Tory members are electing their new leader and the next Prime Minister. Boris Johnson or Jeremy Hunt’s premiership will be dominated by a few issues – solving the Brexit deadlock in parliament, funding public services, and healing the country’s divides.
But while it hasn’t featured as prominently as the European issue, infrastructure is of key strategic importance to the UK economy. It is a major employer and driver of economic growth.
No one would deny that the challenge successive governments have faced in delivering significant infrastructure projects in the UK – whether Heathrow’s third runway, HS2, Crossrail, or the A9 road connecting Falkirk to Thurso, Perth to Inverness. Complex project and cost management is clearly required in infrastructure.
Clear, consistent and effective decision-making is critical throughout the process as the projects are selected, financed and built to provide taxpayer value for money.
Mind the gap
The term “infrastructure gap” means the difference between the infrastructure investment needed, and the resources made available to address that need.
This global infrastructure investment gap is set to grow to $14 trillion by 2040, and meeting this challenge as a nation requires a vision from the next government about closing this gap by building new projects and maintaining existing ones.
Although there are many obstacles to making sure that these infrastructure needs are being met, the biggest barrier that ACCA and our research partner CPA Canada identified in a joint report this year was a lack of political leadership.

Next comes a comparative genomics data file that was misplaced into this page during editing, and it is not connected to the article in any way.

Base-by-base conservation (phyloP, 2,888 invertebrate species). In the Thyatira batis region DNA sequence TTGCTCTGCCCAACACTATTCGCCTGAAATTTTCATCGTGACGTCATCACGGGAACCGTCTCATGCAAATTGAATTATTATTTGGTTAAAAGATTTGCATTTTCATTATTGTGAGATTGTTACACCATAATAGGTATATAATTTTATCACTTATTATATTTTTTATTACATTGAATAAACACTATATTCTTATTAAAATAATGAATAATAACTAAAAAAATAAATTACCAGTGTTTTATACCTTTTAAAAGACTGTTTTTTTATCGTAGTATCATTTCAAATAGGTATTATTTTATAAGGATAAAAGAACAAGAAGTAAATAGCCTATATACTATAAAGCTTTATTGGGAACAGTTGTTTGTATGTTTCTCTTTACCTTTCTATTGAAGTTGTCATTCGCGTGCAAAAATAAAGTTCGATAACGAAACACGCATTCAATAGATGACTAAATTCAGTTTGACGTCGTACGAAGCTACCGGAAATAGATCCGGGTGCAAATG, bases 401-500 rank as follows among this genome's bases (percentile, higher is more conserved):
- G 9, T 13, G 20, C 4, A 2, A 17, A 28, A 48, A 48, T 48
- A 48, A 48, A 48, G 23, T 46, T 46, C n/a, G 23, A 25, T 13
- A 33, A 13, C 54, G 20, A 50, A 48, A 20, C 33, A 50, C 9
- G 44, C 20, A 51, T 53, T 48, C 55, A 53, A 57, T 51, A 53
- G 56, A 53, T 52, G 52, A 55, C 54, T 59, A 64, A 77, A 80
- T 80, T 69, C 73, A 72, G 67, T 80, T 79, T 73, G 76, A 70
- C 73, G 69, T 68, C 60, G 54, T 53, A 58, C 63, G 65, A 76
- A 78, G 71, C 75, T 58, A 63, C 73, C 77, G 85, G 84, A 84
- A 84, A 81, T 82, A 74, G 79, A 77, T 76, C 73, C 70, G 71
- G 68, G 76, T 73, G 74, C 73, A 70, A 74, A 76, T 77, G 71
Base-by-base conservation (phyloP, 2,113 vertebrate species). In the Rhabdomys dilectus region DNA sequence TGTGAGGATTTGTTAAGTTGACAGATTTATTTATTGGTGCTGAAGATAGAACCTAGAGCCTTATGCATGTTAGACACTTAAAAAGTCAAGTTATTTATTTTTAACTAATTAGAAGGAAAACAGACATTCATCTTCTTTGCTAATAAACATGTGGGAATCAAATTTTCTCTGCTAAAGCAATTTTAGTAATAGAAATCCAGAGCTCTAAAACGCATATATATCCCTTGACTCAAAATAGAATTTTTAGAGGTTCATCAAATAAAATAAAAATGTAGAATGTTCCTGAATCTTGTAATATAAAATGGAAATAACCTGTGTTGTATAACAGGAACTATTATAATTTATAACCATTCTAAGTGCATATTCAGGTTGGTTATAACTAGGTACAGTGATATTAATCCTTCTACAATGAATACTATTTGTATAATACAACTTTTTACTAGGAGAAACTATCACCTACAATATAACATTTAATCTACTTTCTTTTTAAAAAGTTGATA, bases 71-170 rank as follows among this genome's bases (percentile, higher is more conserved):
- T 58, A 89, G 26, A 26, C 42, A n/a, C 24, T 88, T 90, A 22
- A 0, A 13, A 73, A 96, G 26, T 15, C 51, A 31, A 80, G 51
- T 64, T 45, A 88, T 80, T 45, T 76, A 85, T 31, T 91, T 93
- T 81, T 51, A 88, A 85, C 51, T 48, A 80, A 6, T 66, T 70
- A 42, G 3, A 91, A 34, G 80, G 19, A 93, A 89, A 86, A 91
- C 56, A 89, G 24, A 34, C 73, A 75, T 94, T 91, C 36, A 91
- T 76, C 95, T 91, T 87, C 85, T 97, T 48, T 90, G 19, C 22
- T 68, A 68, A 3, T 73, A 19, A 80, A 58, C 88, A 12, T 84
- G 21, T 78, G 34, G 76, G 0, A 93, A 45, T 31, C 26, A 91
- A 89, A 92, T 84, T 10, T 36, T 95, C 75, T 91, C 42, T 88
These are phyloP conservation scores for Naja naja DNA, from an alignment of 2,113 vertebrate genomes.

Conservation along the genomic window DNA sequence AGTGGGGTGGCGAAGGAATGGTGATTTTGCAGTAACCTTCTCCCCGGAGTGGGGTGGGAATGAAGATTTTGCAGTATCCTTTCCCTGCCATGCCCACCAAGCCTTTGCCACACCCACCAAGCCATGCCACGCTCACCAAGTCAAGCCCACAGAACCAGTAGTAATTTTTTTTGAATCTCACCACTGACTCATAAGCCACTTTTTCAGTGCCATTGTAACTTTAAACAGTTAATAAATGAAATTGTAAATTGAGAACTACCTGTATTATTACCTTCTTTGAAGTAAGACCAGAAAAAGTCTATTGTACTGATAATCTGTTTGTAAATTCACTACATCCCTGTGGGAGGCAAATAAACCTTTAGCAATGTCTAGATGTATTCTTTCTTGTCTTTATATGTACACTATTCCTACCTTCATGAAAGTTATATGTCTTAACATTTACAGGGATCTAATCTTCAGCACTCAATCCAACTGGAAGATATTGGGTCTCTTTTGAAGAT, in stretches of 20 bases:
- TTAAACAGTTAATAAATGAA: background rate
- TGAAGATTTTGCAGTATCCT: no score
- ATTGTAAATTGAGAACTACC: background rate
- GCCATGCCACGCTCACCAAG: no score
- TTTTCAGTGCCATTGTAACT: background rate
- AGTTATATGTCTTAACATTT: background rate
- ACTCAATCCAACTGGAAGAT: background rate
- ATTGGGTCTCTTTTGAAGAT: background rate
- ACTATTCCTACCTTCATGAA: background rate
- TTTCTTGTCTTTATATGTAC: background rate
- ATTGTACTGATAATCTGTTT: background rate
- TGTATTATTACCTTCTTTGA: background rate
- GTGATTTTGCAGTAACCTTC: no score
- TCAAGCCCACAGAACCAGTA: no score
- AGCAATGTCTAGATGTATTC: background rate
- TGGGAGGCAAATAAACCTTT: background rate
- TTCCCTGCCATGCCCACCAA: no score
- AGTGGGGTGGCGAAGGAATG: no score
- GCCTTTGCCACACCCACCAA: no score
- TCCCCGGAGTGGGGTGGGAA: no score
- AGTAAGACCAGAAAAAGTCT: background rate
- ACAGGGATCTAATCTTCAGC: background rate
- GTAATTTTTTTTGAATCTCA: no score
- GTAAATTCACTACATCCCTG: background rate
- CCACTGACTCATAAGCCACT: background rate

Where have all the leaders gone?
The research found that a lack of political leadership can often manifest in the prioritisation of new – preferably high-profile – projects, over the necessary maintenance of existing public assets.
To help mitigate this bias, the government should collect data looking at the potential of existing infrastructure, and on the performance of past projects.
Another solution could be to publish an annual assets and facilities report, which includes detailed evidence on the backlog of maintenance of existing assets.
The second barrier we identified was around the lack of finance and funding – specifically when accounting for higher costs of private capital.
To close this finance gap in the UK, the next government should consider innovative revenue funding schemes, such as value capture, which recovers some of the value that public infrastructure generates for private landowners.
The next government also needs to align long-term infrastructure plans with the annual budget process to minimise the use of more expensive private finance.
The third and final barrier concerns planning and regulatory issues, for example where governments fail to monitor and use proper oversight in delivering infrastructure projects.
To guard against this, the next Prime Minister should prioritise professionalising the UK Finance Function, while also bringing forward whistle-blowing legislation to give public servants the support required to challenge unethical behaviour which can end up derailing infrastructure projects.
Our report also demonstrates how bringing accountants to the centre of infrastructure decision-making will improve the selection, financing, and delivery of projects.
The accountant’s unique skills, experience, and perspective can mean the difference between success and failure in these projects.
Let’s bring them in across the entire life cycle, and as a critical member of the professional team.
We face the major challenges of adapting to changing climates and demographics, while also needing to respond effectively to increased cyber threats.
The next Prime Minister’s attention may well be dominated by Brexit, but each of these trends together means our country needs quality infrastructure, and much more of it.